Point-blank: Targeting doctors

Mohamed Salmawy
Tuesday 11 Jun 2024

At first it seemed that Israel’s targeting of Palestinian civilians is random, that it strikes all sectors and categories of the population in Gaza indiscriminately.

 

Now, a recent investigative report in The Intercept reveals that there is a method at work and that Israeli occupation forces (IOF) set their crosshairs on certain groups more than others. Foremost among these are doctors and other medical workers who are struggling to save the lives of the victims of Israel’s unrelenting savagery.

Hamouda, a paramedic, relates how, after having been forced to leave the Indonesian Hospital he transferred to the Kamal Adwan Hospital, only for the IOF to issue evacuation orders ten days later. The hospital administration was informed that patients and staff would be able to relocate to another hospital safely. But upon leaving the premises, the IOF ordered all the males to show their identity cards and strip off their clothes. All persons who were determined to be doctors were handcuffed, blindfolded, and taken to an unknown location. According to another victim of such treatment, who was released after six months in a secret Israeli prison in the Negev, the Israelis singled out the Palestinian doctors for harsher torture than they inflicted on the other prisoners.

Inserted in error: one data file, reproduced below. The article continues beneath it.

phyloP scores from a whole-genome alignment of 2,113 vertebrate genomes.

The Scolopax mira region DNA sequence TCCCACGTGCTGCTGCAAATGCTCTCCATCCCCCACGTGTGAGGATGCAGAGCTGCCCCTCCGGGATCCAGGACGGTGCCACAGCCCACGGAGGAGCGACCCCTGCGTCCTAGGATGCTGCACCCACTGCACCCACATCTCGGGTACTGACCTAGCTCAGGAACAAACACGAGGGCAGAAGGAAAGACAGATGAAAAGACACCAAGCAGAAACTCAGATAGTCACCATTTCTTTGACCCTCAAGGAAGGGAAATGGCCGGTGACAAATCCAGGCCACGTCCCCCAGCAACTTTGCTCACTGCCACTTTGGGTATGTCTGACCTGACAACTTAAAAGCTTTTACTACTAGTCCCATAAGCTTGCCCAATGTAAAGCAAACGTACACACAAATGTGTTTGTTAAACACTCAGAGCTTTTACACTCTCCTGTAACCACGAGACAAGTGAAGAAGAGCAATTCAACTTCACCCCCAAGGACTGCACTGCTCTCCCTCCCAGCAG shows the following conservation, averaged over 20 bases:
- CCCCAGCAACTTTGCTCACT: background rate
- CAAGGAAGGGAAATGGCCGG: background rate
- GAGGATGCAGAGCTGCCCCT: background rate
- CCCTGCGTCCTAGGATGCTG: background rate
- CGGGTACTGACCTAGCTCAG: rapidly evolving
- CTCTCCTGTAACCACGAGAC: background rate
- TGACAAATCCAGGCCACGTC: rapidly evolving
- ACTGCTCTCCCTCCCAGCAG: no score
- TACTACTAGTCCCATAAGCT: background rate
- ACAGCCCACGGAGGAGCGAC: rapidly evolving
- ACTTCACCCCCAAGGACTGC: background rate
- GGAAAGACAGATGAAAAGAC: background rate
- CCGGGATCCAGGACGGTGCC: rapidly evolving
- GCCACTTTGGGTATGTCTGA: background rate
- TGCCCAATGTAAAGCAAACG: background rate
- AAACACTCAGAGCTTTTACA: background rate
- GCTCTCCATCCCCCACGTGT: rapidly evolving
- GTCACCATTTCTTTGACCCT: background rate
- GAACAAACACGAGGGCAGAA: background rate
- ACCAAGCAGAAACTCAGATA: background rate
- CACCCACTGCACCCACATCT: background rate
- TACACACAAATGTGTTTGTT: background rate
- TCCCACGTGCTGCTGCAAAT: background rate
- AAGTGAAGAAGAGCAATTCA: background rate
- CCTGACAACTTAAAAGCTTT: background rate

Recounting their ordeal, recently released detainees said that their torturers had tried to force them into making confessions that Hamas used the hospitals they worked in as military headquarters. That oft-cited Israeli allegation has never been substantiated by concrete evidence and has been repeatedly denied by the foreign doctors and nurses affiliated with international medical organisations working in Gaza or who had volunteered to help in the besieged and overstretched medical facilities. Many of the imprisoned health workers died while in detention. While the Israeli authorities notified their relatives of the deaths, they refused to hand over the bodies of the deceased to conceal the visible signs of abuse.

Osaid Alser, a Palestinian surgical resident in the US, relates that he had been in constant contact with his cousin, the surgeon Khaled Alser who kept his US relative posted about the conditions at Nasser Hospital where he worked. As Dr. Osaid told The Intercept in an interview, his cousin would regularly share pictures documenting the horrifying injuries sustained by the patients. Unfortunately, after the IOF attack on Nasser Hospital where Dr. Alser worked, the communications suddenly ceased and Dr. Osaid has not heard from his cousin since.

* A version of this article appears in print in the 13 June, 2024 edition of Al-Ahram Weekly

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